Ethiopia’s amazing cultural diversity
The word Ethiopia is taken from two Greek words, ethio, meaning “burned” and pia which means “face” thereby called the land of the “burned face” inhabitants or the land of the black people.
Ethiopia is Africa’s tenth largest nation and home to approximately 80 million people and about eighty identified ethnic groups. The prevailing ethnic group in Ethiopia is the Amhara. The Amhara, along with the Tigre, a minority group in Ethiopia, is believed to constitute about one-third of the overall population in Ethiopia.
There are over 80 recognized indigenous languages in Ethiopia and most people speak Amharic. However, English is still widely used as a medium for communication among people in this land. English is also the mostly used foreign language for instruction in secondary schools, colleges and universities.
Culture in Ethiopia
In general, Ethiopians are well known for their warm and courteous greetings when dealing with others. Greetings need to be well specified, sincere and must not be rushed. One should take the time to inquire about the person’s important concerns like family, job, business and health. When greeting a group of people, one should acknowledge the elderly or speak to the eldest person first, and so on. Most Ethiopian greetings are somewhat formal in nature such as handshaking with friends, business associates, and with new acquaintances.
It is also traditional to bow the head when introduced to somebody who is older or has a higher position than you. Often, children are the ones who do this form of salutation in meeting older generations. They also consider direct eye contact as essential to show respect to other people. Ethiopian culture also suggests that it is tolerable to kiss a person of the same sex three times on his/her cheeks after close comradeship has been established. Unlike other cultures, people in Ethiopia are also called by their first names or by the honorific title given to them. “Woizero”, “Ato”, and “Woizrity” are the terms used accorded to a man or a married woman.
Ethiopians love to eat and their food is somewhat unique. Injera, which is a sponge-like pancake is seen in nearly all tables of Ethiopian families. It is made from teff, which is a grain that is indigenous to most areas in Ethiopia and it takes 2-3 days for the dow to be ready for cooking on a pan. Some people also use Injera as an edible utensil to scoop other foods. There is Wat, a meat dish that is a size of a small cube, often made from chicken meat, lamb, goat and beef.
The Ethiopians also have various vegetables dishes utilizing some herbs and local spices. Most Ethiopians are used to eat with their bare hands; however it is traditional to use the right hand only when eating, as the use of the left is believed to be unclean. Tej, a honey wine and tella, a home-brewed beer are the two most commonly served beverages in the households of Ethiopia and even in beer houses.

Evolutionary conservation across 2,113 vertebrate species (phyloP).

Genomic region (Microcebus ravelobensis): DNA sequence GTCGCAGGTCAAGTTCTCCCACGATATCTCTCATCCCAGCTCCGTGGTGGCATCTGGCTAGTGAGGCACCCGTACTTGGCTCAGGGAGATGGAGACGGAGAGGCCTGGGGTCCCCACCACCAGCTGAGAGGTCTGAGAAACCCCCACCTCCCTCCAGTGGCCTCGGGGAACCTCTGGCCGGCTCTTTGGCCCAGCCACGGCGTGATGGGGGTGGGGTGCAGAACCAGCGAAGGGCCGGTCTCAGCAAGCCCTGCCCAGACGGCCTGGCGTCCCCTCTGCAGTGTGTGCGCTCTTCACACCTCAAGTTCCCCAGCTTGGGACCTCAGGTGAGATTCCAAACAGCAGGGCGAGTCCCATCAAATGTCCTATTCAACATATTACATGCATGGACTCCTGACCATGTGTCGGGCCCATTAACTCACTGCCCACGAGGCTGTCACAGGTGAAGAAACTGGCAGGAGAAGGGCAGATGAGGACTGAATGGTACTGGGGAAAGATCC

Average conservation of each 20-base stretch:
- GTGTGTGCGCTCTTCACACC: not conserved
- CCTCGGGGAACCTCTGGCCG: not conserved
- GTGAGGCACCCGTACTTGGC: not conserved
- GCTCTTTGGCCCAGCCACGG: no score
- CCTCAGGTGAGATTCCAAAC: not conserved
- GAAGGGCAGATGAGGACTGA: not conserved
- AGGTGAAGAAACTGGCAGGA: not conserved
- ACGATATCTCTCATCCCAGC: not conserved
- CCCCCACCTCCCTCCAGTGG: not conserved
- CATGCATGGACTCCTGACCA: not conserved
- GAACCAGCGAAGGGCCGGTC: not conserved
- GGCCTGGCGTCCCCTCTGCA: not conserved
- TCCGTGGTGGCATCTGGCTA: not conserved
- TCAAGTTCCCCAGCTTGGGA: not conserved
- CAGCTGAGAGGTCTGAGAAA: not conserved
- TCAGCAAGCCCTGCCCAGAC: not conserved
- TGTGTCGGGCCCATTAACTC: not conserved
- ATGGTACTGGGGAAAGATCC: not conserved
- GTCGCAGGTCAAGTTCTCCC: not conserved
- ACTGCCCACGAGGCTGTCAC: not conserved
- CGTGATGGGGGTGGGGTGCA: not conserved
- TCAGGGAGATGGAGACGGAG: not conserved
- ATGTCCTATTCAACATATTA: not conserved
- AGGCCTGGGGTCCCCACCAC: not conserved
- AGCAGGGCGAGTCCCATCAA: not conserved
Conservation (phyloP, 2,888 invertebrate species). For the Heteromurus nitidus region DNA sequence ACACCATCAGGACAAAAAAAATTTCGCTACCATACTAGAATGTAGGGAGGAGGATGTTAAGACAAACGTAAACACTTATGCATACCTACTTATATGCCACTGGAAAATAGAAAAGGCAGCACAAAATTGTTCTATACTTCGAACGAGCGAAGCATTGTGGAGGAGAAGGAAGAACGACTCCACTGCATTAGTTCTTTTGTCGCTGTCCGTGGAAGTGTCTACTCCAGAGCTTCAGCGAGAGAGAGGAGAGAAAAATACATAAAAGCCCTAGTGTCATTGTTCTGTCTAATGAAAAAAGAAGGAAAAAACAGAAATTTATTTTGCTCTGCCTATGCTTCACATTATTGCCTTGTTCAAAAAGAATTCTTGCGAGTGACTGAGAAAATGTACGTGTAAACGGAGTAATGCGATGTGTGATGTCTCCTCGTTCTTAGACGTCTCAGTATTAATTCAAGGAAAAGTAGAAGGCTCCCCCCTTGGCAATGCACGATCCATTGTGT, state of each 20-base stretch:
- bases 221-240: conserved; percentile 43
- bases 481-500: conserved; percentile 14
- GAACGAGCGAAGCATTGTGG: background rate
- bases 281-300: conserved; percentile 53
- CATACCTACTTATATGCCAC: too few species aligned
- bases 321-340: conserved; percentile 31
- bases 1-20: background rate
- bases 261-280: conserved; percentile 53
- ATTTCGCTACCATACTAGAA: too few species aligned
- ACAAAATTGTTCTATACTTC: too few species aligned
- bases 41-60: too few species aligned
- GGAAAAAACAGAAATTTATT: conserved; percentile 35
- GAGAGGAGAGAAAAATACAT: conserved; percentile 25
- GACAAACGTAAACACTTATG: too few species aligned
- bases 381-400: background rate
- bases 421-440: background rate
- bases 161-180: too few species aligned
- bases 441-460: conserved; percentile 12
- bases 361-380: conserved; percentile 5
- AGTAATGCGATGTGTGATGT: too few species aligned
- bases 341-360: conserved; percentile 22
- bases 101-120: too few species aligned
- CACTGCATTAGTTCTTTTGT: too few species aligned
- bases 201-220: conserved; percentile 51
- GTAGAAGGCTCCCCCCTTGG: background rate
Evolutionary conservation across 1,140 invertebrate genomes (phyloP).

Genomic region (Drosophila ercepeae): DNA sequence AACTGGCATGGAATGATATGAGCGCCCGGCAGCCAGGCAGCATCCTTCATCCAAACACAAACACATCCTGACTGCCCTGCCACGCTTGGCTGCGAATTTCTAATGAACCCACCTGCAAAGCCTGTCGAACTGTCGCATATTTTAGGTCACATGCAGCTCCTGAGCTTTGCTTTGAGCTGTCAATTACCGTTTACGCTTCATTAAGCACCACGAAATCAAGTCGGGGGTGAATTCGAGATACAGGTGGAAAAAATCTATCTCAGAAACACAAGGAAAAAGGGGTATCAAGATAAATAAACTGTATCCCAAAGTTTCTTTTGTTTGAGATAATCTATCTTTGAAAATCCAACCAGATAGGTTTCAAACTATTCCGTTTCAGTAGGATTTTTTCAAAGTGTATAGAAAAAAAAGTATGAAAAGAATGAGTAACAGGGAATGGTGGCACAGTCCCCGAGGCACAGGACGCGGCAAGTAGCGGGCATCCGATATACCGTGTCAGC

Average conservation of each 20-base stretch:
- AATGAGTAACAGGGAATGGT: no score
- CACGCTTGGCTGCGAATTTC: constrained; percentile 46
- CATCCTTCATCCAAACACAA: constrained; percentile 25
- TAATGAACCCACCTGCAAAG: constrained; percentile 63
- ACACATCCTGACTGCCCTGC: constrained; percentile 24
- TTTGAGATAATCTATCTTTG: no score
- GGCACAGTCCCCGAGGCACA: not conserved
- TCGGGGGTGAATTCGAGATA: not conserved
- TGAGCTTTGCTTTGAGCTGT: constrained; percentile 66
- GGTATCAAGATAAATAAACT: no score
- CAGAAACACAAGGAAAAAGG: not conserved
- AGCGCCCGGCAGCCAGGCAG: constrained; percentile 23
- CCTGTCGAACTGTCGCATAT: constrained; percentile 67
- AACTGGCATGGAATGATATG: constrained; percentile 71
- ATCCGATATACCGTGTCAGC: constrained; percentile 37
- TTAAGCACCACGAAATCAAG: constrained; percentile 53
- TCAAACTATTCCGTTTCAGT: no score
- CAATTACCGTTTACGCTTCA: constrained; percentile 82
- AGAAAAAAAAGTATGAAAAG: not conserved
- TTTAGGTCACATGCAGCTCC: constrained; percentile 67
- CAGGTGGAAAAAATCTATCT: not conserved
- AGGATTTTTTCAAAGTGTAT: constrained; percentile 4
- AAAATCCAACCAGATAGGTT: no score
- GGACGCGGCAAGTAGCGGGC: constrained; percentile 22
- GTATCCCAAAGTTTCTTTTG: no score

Ethiopians are known for their hospitable and accommodating approach towards others. They like to invite people and entertain their friends and guests at home. In fact, receiving an invitation from close friends or even distant acquaintances should be considered an honor and must not be rejected.
Coffee, which is claimed to be legitimately originated in Ethiopia, is equally important in Ethiopian culture as well as in the economy. They are often served with blended sugar and salt in other Ethiopian areas. Coffee is also considered a part of Ethiopian snacks along with popcorn and barley. Ethiopians are used to offering their visitors coffee, which is a national drink in Ethiopia, and it would be rude to refuse the offer. Though punctuality is not regarded as a really big issue, tardiness in business meetings, class discussions and even family occasions is seen improper and undesirable and must not be tolerated.
Similar to other Western and Asian cultures, gift giving is a form of extending warm gratitude to the recipient of the present. It is also seen on most special events like birthday celebrations, wedding anniversaries and religious occasions. Though gifts are special to Ethiopians expensive and lavish forms of gift giving are not necessary since most of the country’s inhabitants are known to be particularly poor. Indeed, giving gifts that are too pricey is viewed negatively as this may be humiliating to someone who cannot match the person’s present to him/her. Others will view it as garnering influence or attempting to control a person’s decision on something.
Small and simple presents are more appreciated especially when intended for children and the underprivileged. Interestingly, gifts should be given with both or the right hand alone, but never with the left hand. It is also the norm to use only the right hand when eating. When a person is invited to come to a festivity or simple get-together, he/she can bring fruits, pastries and sometimes flowers to give to the host.
Unique music and theater traditions